CDFA Plant Health


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The Aerial Release of Sterile Pink Bollworm Moths

If a native moth is detected, sterile PBW moths are released over all cotton fields in the section to disrupt PBW mating. Sterile moths are produced at the CDFA/USDA PBW Rearing Facility in Phoenix, Arizona. Historically, sterile PBW moths were sent to California daily and released by aircraft over target areas determined by trapping results, however the aerial release of sterile moths has not been implemented since 2012 as native PBW moths have not been detected in California since 2011.

Placement of Sterile Release Apparatus in the Release Aircraft

The History of Sterile Release

Sterile Insect Technique, SIT, was first introduced as a control for screwworm flies in 1951. It has evolved into a proven method of combating several types of incipient insect infestations. Since 1967, a cooperative county-state-federal SIT program that uses modern technology and scientific practices rather than hard pesticides has prevented PBW damage to San Joaquin Valley cotton.

Poster of Sterile Moth Aerial Release Program

SIT works, by sterilizing the insect with low doses of radiation. The sterilized insects mate with "wild" insects and no progeny are produced.

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Currently, SIT is included in the toolbox used against Mediterranean fruit fly, Mexican fruit fly, Caribbean fruit fly, and PBW. The basics in controlling and eradicating each of these insects using SIT are the same; mass rearing, mass irradiation, and mass liberation of the sterile insects.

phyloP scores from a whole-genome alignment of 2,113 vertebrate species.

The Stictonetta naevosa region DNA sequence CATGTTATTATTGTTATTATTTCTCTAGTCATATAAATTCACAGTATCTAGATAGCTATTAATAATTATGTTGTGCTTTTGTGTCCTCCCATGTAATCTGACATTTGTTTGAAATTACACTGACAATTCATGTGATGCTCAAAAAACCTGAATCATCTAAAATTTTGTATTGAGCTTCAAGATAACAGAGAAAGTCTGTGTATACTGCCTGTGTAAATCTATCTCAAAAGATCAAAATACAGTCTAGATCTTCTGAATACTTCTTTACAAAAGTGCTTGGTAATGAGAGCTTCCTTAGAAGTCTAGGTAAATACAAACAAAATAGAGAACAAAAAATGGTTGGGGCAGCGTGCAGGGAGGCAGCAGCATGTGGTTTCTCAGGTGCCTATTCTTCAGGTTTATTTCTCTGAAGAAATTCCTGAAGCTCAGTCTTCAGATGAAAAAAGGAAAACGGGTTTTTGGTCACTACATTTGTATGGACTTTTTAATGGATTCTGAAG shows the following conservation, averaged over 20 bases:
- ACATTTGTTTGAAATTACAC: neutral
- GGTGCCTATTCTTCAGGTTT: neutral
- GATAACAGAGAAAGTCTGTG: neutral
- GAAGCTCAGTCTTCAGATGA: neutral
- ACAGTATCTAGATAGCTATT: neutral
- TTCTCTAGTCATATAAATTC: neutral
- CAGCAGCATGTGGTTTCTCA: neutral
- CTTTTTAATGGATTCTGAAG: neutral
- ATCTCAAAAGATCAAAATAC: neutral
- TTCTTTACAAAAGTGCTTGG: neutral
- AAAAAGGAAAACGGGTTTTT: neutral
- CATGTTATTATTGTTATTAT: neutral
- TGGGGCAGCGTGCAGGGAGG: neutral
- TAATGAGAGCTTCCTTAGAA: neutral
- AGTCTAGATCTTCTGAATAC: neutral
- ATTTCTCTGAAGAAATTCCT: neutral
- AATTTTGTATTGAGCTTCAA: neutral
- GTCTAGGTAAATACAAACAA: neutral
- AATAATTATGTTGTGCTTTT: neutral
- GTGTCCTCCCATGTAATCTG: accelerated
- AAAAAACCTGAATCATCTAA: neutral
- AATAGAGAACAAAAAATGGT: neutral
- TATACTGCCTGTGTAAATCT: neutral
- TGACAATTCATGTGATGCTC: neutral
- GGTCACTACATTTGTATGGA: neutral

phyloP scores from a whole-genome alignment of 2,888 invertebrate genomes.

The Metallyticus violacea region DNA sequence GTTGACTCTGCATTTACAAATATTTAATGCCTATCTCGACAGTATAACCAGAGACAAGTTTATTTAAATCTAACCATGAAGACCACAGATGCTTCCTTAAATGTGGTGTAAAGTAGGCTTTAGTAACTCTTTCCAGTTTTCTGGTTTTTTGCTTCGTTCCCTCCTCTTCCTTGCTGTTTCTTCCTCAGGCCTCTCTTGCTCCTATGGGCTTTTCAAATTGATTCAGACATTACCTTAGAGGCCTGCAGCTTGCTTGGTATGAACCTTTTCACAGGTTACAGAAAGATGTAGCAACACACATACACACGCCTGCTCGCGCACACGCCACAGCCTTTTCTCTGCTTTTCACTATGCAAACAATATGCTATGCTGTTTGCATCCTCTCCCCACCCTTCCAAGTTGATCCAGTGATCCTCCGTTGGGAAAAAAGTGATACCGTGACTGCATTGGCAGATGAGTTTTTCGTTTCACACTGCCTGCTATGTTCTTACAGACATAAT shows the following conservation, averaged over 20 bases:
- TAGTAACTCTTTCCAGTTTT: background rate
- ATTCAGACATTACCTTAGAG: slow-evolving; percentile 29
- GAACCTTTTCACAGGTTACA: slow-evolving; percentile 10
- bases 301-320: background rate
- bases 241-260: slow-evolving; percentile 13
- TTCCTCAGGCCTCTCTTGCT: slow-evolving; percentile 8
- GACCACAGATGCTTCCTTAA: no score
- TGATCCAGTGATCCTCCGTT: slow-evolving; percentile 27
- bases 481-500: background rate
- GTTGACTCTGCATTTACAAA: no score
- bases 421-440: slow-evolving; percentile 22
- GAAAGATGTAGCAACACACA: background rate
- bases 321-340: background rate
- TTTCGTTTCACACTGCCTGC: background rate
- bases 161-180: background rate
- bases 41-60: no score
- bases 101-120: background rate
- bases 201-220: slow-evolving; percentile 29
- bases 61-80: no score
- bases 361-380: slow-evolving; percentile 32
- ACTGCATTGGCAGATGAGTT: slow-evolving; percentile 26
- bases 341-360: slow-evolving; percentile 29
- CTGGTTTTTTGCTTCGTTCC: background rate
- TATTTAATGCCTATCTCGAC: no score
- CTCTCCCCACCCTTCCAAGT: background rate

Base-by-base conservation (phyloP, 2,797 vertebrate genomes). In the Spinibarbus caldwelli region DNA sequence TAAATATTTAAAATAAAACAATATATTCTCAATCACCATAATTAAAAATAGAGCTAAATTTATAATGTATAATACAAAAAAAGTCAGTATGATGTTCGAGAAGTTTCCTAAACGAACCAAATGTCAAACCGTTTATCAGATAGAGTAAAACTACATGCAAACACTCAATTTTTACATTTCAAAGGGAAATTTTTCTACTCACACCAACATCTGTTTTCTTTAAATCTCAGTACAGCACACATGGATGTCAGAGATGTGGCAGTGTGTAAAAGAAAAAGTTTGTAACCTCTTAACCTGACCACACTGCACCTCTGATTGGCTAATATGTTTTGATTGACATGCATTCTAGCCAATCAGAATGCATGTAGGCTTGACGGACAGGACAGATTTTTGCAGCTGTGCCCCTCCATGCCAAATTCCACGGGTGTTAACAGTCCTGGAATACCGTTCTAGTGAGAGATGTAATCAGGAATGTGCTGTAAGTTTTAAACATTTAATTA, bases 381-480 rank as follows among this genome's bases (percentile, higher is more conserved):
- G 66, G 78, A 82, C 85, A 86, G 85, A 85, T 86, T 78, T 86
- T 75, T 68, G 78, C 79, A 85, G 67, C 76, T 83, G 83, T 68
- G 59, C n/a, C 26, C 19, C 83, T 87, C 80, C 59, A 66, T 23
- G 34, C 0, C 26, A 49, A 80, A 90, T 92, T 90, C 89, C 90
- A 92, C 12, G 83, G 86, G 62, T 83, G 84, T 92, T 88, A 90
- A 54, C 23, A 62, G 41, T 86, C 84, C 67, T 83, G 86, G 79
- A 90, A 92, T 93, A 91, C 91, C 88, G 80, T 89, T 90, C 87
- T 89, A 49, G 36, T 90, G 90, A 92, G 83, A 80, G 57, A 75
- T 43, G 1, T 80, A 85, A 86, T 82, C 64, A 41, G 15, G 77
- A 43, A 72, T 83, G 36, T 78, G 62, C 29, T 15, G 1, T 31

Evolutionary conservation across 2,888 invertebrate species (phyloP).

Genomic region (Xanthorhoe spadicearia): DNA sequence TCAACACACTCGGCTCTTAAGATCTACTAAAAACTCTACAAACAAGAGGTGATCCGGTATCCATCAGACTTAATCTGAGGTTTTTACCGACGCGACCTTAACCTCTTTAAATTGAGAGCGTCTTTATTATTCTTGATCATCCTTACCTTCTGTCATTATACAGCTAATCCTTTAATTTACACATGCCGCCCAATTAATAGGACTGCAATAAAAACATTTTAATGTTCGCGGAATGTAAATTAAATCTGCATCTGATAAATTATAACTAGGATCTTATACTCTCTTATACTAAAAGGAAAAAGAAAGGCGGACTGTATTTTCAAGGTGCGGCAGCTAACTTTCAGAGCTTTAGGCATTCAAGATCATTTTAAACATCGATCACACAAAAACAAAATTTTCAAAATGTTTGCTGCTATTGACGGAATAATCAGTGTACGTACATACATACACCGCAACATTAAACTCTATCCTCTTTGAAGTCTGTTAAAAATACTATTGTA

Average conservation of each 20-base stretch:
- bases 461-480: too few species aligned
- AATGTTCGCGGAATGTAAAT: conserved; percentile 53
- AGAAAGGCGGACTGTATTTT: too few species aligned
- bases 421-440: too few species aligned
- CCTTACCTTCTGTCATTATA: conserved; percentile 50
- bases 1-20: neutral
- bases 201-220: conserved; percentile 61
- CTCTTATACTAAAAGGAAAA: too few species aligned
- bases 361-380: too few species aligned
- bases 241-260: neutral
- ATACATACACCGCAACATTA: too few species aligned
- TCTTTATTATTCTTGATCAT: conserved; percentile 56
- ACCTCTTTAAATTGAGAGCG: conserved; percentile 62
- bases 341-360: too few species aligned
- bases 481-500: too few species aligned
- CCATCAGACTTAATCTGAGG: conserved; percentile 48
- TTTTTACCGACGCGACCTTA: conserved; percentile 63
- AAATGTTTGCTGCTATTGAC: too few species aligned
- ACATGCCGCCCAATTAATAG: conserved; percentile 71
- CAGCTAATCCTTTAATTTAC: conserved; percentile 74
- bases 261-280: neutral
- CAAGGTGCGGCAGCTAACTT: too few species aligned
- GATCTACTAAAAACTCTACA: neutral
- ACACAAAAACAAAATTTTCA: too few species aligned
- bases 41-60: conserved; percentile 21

PBW, Pectinophora gossypiella, was first introduced into the United States in 1917. The moth spread to southern California by 1965 and in 1967 PBW was detected in the San Joaquin Valley where more than 90% of California's cotton is grown. In 1967 SIT was introduced into the battle against PBW in California.

The PBW were mass reared and irradiated at the PBW Rearing Facility in Phoenix, Arizona, then shipped to Shafter, California for aerial release in the San Joaquin Valley. The moths were flown from Phoenix to Shafter six days a week. The sterile moths were liberated six days a week from a Cessna 206 flying 500 ft. above designated cotton fields in the San Joaquin Valley. Sterile release of PBW has not occurred since 2012.